Leftover food. That's what the days after Thanksgiving are about. In celebration, the rest of this column will consist of leftover writings I have about food:
As I sit at my desk, with an urge I am stricken
To write of the foodstuff that sometimes can sicken.
It first brings us joy, then it causes us grief,
Made from chicken or turkey or pork -- even beef!
And it's also got stuff in it everyone hates,
Like rat droppings (OK by law!) and nitrates.
It started in Germany, down in Frankfurt,
The Frankfurter! Some meat in your roll to insert.
But the World War meant German names had to be changed,
So we call it the "hot dog" (which sounds quite deranged).
There are old men who have never been out of state
Who can line up hot dogs on their arm, up to eight!
They will slather on chili, onions, sauerkraut--
(Another word that went when the War came out),
And for those that know what's gold in the hot dog vault,
They will sprinkle each hot dog with celery salt.
They're called "Wieners" or "Bellybustahs," even "Gagghiz,"
And they're filled with more weird animal parts than haggis.
You could buy these great gaggers for only a buck,
But don't think one will do for lunch, else you're a schlemiel.
You know those horror movies where someone is being stalked by a killer and then they scream
The stuff is, ostensibly, a killer (albeit a slow one) if you have too much of it. And it's in everything.
It's in ketchup. It's in jam. It's in your kitchen. It's sneaking up behind you OH MY GOD WATCH OUT! Seriously, this corn is stalking us, and we should do more about it than just saying, "Aw, Shucks."
So, I've been trying to eat slightly less of it by looking at ingredient labels when I go shopping. Someone once said you can tell you're getting older when you read nutrition labels on a cereal box before you buy it, rather than just when you're eating breakfast and it's standing in front of you.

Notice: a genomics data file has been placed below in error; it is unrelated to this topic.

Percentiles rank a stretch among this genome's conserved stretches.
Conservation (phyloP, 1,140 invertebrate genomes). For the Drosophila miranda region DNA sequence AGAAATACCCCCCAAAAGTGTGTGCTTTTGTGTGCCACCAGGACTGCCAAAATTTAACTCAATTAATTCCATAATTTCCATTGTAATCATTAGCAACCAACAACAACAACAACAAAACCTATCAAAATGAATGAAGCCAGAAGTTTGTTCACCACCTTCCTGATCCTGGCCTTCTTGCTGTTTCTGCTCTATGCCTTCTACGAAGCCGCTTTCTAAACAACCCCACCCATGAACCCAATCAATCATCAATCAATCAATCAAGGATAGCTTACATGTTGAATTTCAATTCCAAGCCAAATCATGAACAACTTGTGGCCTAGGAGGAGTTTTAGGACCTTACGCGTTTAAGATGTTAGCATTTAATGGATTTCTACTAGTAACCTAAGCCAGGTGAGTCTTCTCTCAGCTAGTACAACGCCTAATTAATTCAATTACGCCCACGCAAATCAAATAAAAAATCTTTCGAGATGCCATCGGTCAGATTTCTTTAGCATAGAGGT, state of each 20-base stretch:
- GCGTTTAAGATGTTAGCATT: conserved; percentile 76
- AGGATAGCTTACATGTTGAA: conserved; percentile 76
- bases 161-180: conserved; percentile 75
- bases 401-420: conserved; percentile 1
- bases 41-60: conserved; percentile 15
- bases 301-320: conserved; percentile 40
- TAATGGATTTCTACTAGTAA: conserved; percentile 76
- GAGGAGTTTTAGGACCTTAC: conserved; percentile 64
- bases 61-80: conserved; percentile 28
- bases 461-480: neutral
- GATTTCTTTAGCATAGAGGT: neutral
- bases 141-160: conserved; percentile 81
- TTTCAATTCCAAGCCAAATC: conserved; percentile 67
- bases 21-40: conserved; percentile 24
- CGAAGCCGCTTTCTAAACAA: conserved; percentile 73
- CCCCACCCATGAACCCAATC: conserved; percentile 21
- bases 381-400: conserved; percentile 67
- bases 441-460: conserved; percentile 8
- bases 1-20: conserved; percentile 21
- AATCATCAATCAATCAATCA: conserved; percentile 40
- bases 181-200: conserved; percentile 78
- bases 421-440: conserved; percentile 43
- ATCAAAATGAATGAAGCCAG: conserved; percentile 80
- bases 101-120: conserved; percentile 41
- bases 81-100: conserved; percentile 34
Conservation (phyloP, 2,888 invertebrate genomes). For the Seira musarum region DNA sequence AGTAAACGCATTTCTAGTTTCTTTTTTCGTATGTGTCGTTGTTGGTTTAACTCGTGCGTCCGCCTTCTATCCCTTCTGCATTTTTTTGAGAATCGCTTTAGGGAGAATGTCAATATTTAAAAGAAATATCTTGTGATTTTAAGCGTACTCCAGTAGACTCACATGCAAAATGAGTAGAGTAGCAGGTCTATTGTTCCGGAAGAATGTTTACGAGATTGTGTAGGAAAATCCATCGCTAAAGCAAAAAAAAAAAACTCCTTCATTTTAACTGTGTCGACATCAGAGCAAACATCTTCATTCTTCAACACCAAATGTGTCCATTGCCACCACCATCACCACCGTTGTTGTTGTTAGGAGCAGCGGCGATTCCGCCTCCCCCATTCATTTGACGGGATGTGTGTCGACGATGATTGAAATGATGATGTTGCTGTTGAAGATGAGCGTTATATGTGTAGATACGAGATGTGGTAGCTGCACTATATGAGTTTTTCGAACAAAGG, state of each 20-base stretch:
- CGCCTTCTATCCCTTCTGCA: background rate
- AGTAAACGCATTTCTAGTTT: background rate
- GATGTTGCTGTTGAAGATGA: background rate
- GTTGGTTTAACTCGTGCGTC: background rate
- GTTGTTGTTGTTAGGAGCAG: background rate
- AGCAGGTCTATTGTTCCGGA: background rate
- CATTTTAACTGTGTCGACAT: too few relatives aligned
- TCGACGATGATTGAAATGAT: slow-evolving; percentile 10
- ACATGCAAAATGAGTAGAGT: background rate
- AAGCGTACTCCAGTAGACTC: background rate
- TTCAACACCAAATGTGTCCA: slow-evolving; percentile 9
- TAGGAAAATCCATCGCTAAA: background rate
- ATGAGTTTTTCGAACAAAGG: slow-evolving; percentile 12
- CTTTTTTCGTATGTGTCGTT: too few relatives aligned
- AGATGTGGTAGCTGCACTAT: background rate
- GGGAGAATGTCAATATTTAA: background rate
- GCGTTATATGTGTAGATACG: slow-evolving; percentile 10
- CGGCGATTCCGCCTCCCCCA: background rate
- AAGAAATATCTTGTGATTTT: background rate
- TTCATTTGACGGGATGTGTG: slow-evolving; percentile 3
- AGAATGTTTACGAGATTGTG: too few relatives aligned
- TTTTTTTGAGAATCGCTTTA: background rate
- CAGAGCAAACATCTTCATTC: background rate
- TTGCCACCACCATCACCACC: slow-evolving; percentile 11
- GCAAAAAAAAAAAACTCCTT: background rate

The tricky thing for me is bread. Most bread seems to have tons of the stuff, unless I buy the Extra-Pricey-Extra-Nature(tm) brand. But that costs a lot of dough.
Sunday night, after I returned home from work, I hadn't eaten lunch and sadly sighed.
So I sat on my mat and I fried my friend's cat, but we both were less than satisfied.
Salty foods wouldn't do it; they couldn't pull me through it, sacks of snacks like those Fritos Scoops.
Suddenly came to me a great epiphany: I could cook myself some noodle soup.
Spying to my regret a soupless cabinet, I decided that soup would be silly,
Since due to my depravity, I've no center of gravity, so liquids near me can get spilly.
Seeing that I wouldn't be getting satiated soon, Seth grabbed a bucket of spaghetti (sauced), and a big spoon.
Sloppily I slurped and burped from this sickening spaghetti stew -- Spew.
Okay buoys and gulls, I've shellfishly started fishing for bad puns, because it makes me happy and gets my endolphins moving.
It wasn't on porpoise, but my mind just lobsternantly refuses to do anything but make puns sometimes. Even if other people can't fathom it or just tuna me out.
Now I don't want to mako big fuss by carping about people who don't enjoy my puns, because things are otherwise going along swimmingly. I'd feel gillty, especially since I mussel said 10 times, "You don't have to like the fish puns I make just for the halibut; just don't make a bass of me, or I'll have to krill you."
But I have a comedic sole, and whale I might enjoy floundering about with a few puns, I wouldn't want to make my audience crabby. I can sea the wisdom in avoiding any net loss in our relation ship, because we're all in the same boat here: I get by with a little kelp from my friends.
Seth Brown is an award-winning humor writer, the author of "Rhode Island Curiosities," and really enjoys Thanksgiving leftover sandwiches. His column appears weekly in the Transcript and weakly on his Web site, www.RisingPun.com.